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Re: how is grep so fast?

From: Tony Abou-Assaleh
Subject: Re: how is grep so fast?
Date: Mon, 08 Jun 2009 00:41:43 -0300
User-agent: Thunderbird (Macintosh/20090302)

Hi Edward,

GNU grep uses many of the latest state-of-the-art algorithms in string
and pattern matching. The source code has it all, and you are free to
reuse it under the GPL licence. Not that fgrep is even faster than grep
if you're matching only a fixed string and not a regular expression.

>From the README file:

GNU grep is based on a fast lazy-state deterministic matcher (about
twice as fast as stock Unix egrep) hybridized with a Boyer-Moore-Gosper
search for a fixed string that eliminates impossible text from being
considered by the full regexp matcher without necessarily having to
look at every character.  The result is typically many times faster
than Unix grep or egrep.  (Regular expressions containing backreferencing
will run more slowly, however.)

GNU grep also provides a library that you could use in your program, so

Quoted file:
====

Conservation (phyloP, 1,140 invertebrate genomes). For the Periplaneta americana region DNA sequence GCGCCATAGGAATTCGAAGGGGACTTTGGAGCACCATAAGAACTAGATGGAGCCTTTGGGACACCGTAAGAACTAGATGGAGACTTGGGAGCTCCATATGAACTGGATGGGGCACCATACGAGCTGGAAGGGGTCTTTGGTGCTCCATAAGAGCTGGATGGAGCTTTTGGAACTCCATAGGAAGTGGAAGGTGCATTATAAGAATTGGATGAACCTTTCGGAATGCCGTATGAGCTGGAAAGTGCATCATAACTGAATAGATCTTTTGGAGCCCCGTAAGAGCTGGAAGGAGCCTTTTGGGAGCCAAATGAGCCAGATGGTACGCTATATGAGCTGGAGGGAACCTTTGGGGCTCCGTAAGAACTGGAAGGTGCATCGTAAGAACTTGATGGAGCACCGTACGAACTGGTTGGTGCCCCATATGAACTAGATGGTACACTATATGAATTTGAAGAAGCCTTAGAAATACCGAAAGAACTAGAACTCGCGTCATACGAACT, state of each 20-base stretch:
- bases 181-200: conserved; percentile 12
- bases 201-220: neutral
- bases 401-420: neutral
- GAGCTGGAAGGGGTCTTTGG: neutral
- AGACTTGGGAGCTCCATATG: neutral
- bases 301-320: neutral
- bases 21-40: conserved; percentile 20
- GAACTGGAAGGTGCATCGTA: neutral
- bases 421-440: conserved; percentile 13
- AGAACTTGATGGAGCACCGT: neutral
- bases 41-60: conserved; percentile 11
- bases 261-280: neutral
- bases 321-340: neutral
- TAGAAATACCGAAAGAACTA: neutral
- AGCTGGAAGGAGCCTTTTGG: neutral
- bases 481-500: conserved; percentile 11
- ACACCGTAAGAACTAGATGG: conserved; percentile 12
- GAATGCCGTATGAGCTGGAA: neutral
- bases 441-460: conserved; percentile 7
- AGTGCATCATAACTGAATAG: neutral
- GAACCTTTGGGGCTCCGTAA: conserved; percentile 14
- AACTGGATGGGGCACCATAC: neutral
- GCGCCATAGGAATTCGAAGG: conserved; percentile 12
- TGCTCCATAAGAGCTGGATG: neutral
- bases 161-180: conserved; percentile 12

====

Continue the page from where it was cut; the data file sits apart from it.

yes, there is API.



Tony Abou-Assaleh, PhD
Email:    address@hidden
Web site: http://tony.abou-assaleh.net
LinkedIn: http://www.linkedin.com/in/tabouasssaleh
Twitter:  http://twitter.com/tony_aa

Edward Peschko wrote:
> All,
> I was writing my own, 'grep-like' program, and while doing so, I noticed that
> grep is exceedingly fast.
> This simple loop on linux takes about 3 seconds, vs a whole grep run
> which took 1.
> while (fgets(buf, 32768, fp) { }
> Adding pcre made my equivalent 'grep' command come out to about 8 seconds.
> So how does grep manage to be so fast? I'm really curious about this; I'd like
> to emulate this behavior if possible, or maybe use grep as an API if possible.
> Thanks much,
> Ed

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